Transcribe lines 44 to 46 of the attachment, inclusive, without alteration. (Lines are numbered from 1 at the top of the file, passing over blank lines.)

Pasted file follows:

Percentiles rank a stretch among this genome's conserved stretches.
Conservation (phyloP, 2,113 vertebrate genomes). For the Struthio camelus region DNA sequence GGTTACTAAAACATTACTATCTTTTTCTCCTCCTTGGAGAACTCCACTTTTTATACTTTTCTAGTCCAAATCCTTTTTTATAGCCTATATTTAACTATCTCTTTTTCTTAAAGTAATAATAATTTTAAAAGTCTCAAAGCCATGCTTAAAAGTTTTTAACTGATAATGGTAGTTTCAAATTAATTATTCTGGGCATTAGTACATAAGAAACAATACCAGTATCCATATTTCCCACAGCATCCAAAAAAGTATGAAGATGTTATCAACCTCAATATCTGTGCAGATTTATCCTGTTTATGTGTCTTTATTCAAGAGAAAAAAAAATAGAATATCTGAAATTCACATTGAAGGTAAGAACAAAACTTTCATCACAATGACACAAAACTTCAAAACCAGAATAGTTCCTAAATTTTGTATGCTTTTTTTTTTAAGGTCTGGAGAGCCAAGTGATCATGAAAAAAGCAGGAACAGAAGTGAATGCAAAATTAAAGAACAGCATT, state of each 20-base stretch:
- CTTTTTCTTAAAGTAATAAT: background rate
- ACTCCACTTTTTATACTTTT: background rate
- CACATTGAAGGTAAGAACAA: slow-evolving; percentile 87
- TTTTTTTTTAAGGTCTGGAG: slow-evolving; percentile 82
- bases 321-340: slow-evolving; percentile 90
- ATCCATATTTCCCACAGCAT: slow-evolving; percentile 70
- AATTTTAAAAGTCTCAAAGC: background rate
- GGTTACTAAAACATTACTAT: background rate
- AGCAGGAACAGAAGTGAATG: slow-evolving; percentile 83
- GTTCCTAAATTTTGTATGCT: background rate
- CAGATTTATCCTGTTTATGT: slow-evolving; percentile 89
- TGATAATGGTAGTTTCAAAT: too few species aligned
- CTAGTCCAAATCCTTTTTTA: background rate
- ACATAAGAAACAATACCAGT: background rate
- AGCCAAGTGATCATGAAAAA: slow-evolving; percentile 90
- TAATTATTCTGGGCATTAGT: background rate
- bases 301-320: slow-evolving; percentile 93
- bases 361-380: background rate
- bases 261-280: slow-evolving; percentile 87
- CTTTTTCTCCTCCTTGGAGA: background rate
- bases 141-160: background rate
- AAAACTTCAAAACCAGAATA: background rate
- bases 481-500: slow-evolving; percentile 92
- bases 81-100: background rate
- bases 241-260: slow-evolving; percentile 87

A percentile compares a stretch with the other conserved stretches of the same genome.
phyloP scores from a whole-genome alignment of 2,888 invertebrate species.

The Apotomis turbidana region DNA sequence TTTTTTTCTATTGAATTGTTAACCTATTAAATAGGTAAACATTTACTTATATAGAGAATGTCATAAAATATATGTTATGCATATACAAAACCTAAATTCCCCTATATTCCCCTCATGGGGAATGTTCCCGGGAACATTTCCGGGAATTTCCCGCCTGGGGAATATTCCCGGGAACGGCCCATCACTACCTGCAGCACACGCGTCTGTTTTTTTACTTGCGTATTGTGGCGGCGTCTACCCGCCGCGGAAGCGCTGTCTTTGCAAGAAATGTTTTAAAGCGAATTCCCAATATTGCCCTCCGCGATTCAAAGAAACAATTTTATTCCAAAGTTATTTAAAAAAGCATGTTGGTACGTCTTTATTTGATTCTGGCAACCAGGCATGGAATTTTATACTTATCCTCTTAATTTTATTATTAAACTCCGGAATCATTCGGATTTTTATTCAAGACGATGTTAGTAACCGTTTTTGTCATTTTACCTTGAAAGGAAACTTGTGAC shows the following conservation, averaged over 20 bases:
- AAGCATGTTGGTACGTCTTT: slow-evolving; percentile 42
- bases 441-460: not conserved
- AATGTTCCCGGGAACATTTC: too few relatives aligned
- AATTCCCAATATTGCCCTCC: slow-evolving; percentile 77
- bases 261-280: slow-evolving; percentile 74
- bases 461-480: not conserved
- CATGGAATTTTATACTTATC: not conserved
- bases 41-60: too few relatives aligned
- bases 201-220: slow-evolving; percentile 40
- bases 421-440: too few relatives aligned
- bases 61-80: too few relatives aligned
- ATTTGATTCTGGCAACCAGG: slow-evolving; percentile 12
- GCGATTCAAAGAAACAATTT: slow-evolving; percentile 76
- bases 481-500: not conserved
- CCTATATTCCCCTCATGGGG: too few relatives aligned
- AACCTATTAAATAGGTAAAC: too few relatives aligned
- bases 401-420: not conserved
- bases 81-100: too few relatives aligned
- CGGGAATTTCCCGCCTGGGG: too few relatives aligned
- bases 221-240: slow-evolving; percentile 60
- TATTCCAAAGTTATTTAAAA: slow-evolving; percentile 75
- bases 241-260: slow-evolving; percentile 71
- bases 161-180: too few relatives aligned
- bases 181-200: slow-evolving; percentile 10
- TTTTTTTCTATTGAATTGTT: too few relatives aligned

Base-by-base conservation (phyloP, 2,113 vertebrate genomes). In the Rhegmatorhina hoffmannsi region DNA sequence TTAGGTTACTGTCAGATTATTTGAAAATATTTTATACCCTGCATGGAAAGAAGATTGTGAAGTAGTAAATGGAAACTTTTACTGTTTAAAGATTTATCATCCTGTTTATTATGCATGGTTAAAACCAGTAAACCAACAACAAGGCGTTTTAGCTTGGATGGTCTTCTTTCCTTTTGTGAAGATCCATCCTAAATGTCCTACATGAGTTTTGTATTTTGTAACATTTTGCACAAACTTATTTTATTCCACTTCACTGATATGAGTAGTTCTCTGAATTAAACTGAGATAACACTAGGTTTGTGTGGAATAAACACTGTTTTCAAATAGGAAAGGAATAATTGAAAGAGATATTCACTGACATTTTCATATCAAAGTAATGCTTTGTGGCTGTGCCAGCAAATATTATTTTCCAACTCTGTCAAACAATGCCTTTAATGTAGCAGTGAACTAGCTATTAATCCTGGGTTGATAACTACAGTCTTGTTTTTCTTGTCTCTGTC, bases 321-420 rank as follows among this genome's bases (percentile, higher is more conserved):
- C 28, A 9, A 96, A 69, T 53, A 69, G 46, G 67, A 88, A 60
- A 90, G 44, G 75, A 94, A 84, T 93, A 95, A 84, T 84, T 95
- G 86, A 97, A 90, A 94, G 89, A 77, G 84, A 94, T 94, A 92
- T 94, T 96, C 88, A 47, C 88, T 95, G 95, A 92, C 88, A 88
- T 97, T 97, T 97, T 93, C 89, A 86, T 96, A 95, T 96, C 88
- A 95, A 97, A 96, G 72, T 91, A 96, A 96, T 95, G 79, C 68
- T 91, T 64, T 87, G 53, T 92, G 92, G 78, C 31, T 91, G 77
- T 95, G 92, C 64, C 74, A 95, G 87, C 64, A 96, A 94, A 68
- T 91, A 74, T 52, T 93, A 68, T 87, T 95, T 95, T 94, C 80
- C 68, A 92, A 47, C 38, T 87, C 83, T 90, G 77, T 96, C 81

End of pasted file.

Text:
- bases 481-500: not conserved
- CCTATATTCCCCTCATGGGG: too few relatives aligned
- AACCTATTAAATAGGTAAAC: too few relatives aligned